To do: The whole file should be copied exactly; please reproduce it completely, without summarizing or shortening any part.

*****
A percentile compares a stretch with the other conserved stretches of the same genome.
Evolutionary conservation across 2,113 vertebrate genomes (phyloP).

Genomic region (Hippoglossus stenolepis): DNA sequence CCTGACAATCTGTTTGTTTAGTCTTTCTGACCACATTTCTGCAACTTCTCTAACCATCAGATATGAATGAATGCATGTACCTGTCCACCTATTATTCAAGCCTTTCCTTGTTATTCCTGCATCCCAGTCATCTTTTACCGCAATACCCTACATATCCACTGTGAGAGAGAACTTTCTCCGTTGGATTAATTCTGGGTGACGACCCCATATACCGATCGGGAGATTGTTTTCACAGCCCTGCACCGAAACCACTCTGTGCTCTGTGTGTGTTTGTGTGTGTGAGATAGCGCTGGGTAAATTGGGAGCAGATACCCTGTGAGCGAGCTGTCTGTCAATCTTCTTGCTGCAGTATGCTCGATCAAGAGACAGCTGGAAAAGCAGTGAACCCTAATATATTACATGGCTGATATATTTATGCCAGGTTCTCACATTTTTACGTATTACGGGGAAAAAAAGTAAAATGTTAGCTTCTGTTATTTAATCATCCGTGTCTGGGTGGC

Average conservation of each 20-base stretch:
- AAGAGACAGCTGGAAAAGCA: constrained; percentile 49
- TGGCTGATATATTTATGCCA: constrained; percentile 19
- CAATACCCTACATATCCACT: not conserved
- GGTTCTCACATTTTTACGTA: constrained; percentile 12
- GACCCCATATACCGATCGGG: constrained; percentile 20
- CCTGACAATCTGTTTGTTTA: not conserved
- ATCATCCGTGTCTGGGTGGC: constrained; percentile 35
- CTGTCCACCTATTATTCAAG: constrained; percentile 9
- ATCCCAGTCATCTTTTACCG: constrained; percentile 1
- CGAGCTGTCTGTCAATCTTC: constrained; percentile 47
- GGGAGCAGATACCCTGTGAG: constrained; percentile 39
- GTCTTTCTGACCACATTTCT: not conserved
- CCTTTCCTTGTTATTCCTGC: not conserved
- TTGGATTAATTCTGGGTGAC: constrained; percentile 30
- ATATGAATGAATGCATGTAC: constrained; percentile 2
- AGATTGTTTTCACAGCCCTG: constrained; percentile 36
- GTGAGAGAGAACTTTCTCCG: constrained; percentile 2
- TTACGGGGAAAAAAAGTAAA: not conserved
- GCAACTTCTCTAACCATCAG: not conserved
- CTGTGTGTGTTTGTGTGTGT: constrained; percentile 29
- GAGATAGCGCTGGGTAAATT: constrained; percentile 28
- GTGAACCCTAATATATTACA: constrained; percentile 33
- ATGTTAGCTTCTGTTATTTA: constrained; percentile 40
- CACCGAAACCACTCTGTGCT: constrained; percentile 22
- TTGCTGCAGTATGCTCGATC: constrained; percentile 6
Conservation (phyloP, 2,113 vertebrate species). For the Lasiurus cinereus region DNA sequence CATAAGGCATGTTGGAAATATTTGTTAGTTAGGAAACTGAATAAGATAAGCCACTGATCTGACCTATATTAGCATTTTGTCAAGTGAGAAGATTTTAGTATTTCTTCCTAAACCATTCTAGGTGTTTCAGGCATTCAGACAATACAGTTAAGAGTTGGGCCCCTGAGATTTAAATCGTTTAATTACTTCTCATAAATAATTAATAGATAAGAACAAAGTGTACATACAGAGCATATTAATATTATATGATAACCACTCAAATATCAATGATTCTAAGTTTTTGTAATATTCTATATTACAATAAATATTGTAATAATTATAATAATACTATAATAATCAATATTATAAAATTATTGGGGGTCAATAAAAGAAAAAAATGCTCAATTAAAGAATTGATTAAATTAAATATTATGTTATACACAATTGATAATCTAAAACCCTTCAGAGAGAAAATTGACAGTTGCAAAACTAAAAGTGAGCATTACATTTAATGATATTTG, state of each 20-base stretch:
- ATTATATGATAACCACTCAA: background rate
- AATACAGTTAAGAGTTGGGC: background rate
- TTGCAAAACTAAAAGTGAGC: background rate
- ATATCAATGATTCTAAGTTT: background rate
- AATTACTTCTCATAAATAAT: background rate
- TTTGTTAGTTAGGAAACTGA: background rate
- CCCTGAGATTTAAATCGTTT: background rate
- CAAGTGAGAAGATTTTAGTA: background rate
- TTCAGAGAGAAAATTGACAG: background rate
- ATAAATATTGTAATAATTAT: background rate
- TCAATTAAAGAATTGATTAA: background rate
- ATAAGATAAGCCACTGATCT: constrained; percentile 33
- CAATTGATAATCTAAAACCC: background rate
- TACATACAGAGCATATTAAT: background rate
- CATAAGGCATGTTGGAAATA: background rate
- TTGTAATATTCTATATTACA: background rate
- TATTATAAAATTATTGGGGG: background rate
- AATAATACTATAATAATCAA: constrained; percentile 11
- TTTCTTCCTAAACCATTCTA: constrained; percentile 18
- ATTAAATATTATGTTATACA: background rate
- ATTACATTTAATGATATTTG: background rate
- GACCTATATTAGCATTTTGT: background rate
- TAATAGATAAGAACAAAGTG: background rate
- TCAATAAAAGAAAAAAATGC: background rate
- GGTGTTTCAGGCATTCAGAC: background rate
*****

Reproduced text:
A percentile compares a stretch with the other conserved stretches of the same genome.
Evolutionary conservation across 2,113 vertebrate genomes (phyloP).

Genomic region (Hippoglossus stenolepis): DNA sequence CCTGACAATCTGTTTGTTTAGTCTTTCTGACCACATTTCTGCAACTTCTCTAACCATCAGATATGAATGAATGCATGTACCTGTCCACCTATTATTCAAGCCTTTCCTTGTTATTCCTGCATCCCAGTCATCTTTTACCGCAATACCCTACATATCCACTGTGAGAGAGAACTTTCTCCGTTGGATTAATTCTGGGTGACGACCCCATATACCGATCGGGAGATTGTTTTCACAGCCCTGCACCGAAACCACTCTGTGCTCTGTGTGTGTTTGTGTGTGTGAGATAGCGCTGGGTAAATTGGGAGCAGATACCCTGTGAGCGAGCTGTCTGTCAATCTTCTTGCTGCAGTATGCTCGATCAAGAGACAGCTGGAAAAGCAGTGAACCCTAATATATTACATGGCTGATATATTTATGCCAGGTTCTCACATTTTTACGTATTACGGGGAAAAAAAGTAAAATGTTAGCTTCTGTTATTTAATCATCCGTGTCTGGGTGGC

Average conservation of each 20-base stretch:
- AAGAGACAGCTGGAAAAGCA: constrained; percentile 49
- TGGCTGATATATTTATGCCA: constrained; percentile 19
- CAATACCCTACATATCCACT: not conserved
- GGTTCTCACATTTTTACGTA: constrained; percentile 12
- GACCCCATATACCGATCGGG: constrained; percentile 20
- CCTGACAATCTGTTTGTTTA: not conserved
- ATCATCCGTGTCTGGGTGGC: constrained; percentile 35
- CTGTCCACCTATTATTCAAG: constrained; percentile 9
- ATCCCAGTCATCTTTTACCG: constrained; percentile 1
- CGAGCTGTCTGTCAATCTTC: constrained; percentile 47
- GGGAGCAGATACCCTGTGAG: constrained; percentile 39
- GTCTTTCTGACCACATTTCT: not conserved
- CCTTTCCTTGTTATTCCTGC: not conserved
- TTGGATTAATTCTGGGTGAC: constrained; percentile 30
- ATATGAATGAATGCATGTAC: constrained; percentile 2
- AGATTGTTTTCACAGCCCTG: constrained; percentile 36
- GTGAGAGAGAACTTTCTCCG: constrained; percentile 2
- TTACGGGGAAAAAAAGTAAA: not conserved
- GCAACTTCTCTAACCATCAG: not conserved
- CTGTGTGTGTTTGTGTGTGT: constrained; percentile 29
- GAGATAGCGCTGGGTAAATT: constrained; percentile 28
- GTGAACCCTAATATATTACA: constrained; percentile 33
- ATGTTAGCTTCTGTTATTTA: constrained; percentile 40
- CACCGAAACCACTCTGTGCT: constrained; percentile 22
- TTGCTGCAGTATGCTCGATC: constrained; percentile 6
Conservation (phyloP, 2,113 vertebrate species). For the Lasiurus cinereus region DNA sequence CATAAGGCATGTTGGAAATATTTGTTAGTTAGGAAACTGAATAAGATAAGCCACTGATCTGACCTATATTAGCATTTTGTCAAGTGAGAAGATTTTAGTATTTCTTCCTAAACCATTCTAGGTGTTTCAGGCATTCAGACAATACAGTTAAGAGTTGGGCCCCTGAGATTTAAATCGTTTAATTACTTCTCATAAATAATTAATAGATAAGAACAAAGTGTACATACAGAGCATATTAATATTATATGATAACCACTCAAATATCAATGATTCTAAGTTTTTGTAATATTCTATATTACAATAAATATTGTAATAATTATAATAATACTATAATAATCAATATTATAAAATTATTGGGGGTCAATAAAAGAAAAAAATGCTCAATTAAAGAATTGATTAAATTAAATATTATGTTATACACAATTGATAATCTAAAACCCTTCAGAGAGAAAATTGACAGTTGCAAAACTAAAAGTGAGCATTACATTTAATGATATTTG, state of each 20-base stretch:
- ATTATATGATAACCACTCAA: background rate
- AATACAGTTAAGAGTTGGGC: background rate
- TTGCAAAACTAAAAGTGAGC: background rate
- ATATCAATGATTCTAAGTTT: background rate
- AATTACTTCTCATAAATAAT: background rate
- TTTGTTAGTTAGGAAACTGA: background rate
- CCCTGAGATTTAAATCGTTT: background rate
- CAAGTGAGAAGATTTTAGTA: background rate
- TTCAGAGAGAAAATTGACAG: background rate
- ATAAATATTGTAATAATTAT: background rate
- TCAATTAAAGAATTGATTAA: background rate
- ATAAGATAAGCCACTGATCT: constrained; percentile 33
- CAATTGATAATCTAAAACCC: background rate
- TACATACAGAGCATATTAAT: background rate
- CATAAGGCATGTTGGAAATA: background rate
- TTGTAATATTCTATATTACA: background rate
- TATTATAAAATTATTGGGGG: background rate
- AATAATACTATAATAATCAA: constrained; percentile 11
- TTTCTTCCTAAACCATTCTA: constrained; percentile 18
- ATTAAATATTATGTTATACA: background rate
- ATTACATTTAATGATATTTG: background rate
- GACCTATATTAGCATTTTGT: background rate
- TAATAGATAAGAACAAAGTG: background rate
- TCAATAAAAGAAAAAAATGC: background rate
- GGTGTTTCAGGCATTCAGAC: background rate